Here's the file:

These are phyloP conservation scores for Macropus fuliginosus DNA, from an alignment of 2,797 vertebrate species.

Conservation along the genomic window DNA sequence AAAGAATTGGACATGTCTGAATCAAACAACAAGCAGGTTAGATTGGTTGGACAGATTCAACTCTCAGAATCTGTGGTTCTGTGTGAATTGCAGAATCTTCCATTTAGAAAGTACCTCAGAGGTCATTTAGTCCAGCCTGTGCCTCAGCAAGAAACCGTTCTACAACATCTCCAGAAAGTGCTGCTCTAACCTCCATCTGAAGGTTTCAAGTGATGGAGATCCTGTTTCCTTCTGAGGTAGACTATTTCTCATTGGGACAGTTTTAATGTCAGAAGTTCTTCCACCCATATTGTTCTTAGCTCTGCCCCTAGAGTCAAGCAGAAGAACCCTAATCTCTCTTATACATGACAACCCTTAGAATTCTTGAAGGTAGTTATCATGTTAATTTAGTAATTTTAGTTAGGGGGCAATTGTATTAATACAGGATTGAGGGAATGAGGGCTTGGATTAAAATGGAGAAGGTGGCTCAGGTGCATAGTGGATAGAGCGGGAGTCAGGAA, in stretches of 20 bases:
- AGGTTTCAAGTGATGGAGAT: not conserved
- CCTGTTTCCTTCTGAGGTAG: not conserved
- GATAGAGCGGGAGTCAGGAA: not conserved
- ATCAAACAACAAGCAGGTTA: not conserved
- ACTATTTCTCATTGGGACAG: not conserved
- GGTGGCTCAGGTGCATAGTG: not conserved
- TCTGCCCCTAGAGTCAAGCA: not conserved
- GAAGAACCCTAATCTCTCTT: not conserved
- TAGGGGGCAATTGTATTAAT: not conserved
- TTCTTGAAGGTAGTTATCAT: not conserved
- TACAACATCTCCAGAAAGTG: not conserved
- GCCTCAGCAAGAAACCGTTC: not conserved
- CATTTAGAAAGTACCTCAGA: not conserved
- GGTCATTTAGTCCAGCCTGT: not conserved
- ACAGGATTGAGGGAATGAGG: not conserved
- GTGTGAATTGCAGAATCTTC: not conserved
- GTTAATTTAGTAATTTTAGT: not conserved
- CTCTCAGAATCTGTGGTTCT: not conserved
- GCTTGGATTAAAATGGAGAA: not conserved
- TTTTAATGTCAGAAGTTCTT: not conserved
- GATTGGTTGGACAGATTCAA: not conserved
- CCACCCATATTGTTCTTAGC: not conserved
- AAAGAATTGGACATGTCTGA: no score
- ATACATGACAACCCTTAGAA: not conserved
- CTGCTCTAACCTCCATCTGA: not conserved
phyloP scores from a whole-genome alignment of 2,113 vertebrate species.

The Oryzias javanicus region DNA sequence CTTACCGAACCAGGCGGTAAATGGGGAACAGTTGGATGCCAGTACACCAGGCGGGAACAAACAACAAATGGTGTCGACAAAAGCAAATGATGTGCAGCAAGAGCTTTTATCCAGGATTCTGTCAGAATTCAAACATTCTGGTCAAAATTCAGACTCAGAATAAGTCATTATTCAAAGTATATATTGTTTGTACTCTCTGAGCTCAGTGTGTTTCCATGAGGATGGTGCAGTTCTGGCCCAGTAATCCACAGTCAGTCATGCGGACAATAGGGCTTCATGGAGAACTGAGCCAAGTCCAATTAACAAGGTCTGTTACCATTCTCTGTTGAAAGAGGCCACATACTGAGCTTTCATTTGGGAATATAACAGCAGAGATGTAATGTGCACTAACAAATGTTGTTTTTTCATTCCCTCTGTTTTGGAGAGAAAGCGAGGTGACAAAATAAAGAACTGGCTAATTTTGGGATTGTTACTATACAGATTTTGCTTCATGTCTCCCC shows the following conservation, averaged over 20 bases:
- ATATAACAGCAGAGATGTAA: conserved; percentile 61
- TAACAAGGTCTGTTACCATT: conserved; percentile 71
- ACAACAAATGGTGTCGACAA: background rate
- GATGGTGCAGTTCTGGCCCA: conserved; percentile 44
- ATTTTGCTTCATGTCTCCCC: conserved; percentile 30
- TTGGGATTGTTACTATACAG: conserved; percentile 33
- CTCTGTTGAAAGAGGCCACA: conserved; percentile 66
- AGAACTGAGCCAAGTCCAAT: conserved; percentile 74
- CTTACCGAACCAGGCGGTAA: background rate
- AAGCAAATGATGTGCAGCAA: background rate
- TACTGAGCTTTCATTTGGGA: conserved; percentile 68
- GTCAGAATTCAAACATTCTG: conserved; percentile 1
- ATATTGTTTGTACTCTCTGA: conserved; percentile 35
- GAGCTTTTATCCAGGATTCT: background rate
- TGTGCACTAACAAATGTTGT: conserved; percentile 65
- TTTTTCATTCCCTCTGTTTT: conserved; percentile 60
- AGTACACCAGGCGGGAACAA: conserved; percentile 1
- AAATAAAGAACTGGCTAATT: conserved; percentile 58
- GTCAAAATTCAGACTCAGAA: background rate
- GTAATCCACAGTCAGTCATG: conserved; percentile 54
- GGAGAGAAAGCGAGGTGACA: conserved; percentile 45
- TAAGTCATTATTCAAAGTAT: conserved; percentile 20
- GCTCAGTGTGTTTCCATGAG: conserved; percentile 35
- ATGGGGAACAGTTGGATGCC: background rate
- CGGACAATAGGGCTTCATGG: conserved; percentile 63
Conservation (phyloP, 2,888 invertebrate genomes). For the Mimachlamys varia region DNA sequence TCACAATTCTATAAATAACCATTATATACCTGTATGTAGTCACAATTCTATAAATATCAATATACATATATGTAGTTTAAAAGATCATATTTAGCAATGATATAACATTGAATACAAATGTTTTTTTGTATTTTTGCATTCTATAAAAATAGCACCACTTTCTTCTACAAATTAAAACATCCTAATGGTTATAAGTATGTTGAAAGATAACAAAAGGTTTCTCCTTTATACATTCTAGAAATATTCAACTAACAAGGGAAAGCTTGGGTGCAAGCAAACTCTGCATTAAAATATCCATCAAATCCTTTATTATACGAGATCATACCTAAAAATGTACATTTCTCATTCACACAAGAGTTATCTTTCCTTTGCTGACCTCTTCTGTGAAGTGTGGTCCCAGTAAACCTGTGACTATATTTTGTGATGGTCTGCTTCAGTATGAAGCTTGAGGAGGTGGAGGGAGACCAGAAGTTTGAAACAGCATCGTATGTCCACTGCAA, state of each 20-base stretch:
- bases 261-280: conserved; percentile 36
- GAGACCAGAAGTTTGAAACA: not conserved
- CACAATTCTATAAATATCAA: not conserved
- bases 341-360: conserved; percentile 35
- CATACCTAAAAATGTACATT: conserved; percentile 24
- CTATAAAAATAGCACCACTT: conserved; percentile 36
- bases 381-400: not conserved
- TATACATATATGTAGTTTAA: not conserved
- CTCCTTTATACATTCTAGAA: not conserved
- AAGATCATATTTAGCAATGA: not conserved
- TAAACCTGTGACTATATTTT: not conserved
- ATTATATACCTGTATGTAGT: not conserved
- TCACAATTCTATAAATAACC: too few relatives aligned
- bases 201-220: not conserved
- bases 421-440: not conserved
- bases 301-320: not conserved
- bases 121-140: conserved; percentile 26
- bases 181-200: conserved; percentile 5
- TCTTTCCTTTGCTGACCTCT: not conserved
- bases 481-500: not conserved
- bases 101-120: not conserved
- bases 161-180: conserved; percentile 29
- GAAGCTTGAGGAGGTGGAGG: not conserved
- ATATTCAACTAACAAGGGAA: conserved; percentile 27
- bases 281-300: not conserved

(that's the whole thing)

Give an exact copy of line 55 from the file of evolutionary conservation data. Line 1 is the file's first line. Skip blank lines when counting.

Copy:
Conservation (phyloP, 2,888 invertebrate genomes). For the Mimachlamys varia region DNA sequence TCACAATTCTATAAATAACCATTATATACCTGTATGTAGTCACAATTCTATAAATATCAATATACATATATGTAGTTTAAAAGATCATATTTAGCAATGATATAACATTGAATACAAATGTTTTTTTGTATTTTTGCATTCTATAAAAATAGCACCACTTTCTTCTACAAATTAAAACATCCTAATGGTTATAAGTATGTTGAAAGATAACAAAAGGTTTCTCCTTTATACATTCTAGAAATATTCAACTAACAAGGGAAAGCTTGGGTGCAAGCAAACTCTGCATTAAAATATCCATCAAATCCTTTATTATACGAGATCATACCTAAAAATGTACATTTCTCATTCACACAAGAGTTATCTTTCCTTTGCTGACCTCTTCTGTGAAGTGTGGTCCCAGTAAACCTGTGACTATATTTTGTGATGGTCTGCTTCAGTATGAAGCTTGAGGAGGTGGAGGGAGACCAGAAGTTTGAAACAGCATCGTATGTCCACTGCAA, state of each 20-base stretch: